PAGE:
Even for a band as consistently solid as Wilco, it’s got to be tough to live up to the hype. For the better part of the last decade, they’ve had accolades showered on them and been called things like “the best live band in America,” “as good a band as America can claim in the 21st century,” and even “the most important band in America.” Is it all just critics trying to snag headlines, or do these grandiose claims hold any water? Many say yes, but does it really matter at all?
Judging from the calm, down to earth and matter of fact persona of Wilco’s experimental and heavily jazz influenced guitarist, Nels Cline, the headlines and pull quotes are pretty much irrelevant because all that really matters is creating the best music that his band is capable of, day in and day out. Without that, there won’t be any accolades at all.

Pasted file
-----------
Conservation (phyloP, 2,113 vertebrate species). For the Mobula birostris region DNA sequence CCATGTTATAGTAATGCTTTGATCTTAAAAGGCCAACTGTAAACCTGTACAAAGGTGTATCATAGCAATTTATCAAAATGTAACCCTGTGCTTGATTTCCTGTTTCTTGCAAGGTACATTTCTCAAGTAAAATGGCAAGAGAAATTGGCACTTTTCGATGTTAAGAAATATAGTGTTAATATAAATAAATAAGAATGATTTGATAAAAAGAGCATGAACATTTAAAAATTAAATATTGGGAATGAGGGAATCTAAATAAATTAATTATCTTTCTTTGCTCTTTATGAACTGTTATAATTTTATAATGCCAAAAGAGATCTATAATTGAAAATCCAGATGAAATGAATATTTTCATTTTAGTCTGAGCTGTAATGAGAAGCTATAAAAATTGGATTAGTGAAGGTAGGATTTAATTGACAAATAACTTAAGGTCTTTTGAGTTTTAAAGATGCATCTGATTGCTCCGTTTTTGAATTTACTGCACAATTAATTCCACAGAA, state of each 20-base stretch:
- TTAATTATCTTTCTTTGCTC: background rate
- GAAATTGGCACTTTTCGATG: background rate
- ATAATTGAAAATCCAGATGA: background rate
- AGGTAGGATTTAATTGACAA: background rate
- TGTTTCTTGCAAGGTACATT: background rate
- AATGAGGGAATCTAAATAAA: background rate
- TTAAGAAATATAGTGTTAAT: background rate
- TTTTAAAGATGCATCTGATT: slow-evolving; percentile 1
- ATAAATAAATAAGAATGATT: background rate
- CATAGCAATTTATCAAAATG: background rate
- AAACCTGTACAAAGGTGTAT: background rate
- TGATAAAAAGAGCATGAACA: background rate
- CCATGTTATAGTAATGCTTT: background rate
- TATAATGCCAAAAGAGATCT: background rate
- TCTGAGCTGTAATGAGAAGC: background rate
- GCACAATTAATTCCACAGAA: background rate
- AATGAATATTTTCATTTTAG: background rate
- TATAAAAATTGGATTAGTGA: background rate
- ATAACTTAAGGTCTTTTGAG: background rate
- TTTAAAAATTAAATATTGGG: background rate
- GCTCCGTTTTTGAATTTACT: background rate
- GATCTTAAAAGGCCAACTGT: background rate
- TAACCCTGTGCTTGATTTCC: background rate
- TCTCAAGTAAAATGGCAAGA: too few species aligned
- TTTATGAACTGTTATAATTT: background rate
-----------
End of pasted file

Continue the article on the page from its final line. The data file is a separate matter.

Listen Up Denver! got to sit down with Cline as the band was in the midst of their spring tour. He had just crawled out of his bunk on a tour bus in southern Alabama and was sipping coffee as he stared out the window at the band’s crew playing football outside. For the most part, Cline is a regular guy, with regular problems and bills to pay just like the rest of us. The difference is, he pays those bills by playing guitar in Wilco, and there are only a few people in the world that can say they’ve done that.
Listen Up Denver!: How did you end up joining Wilco?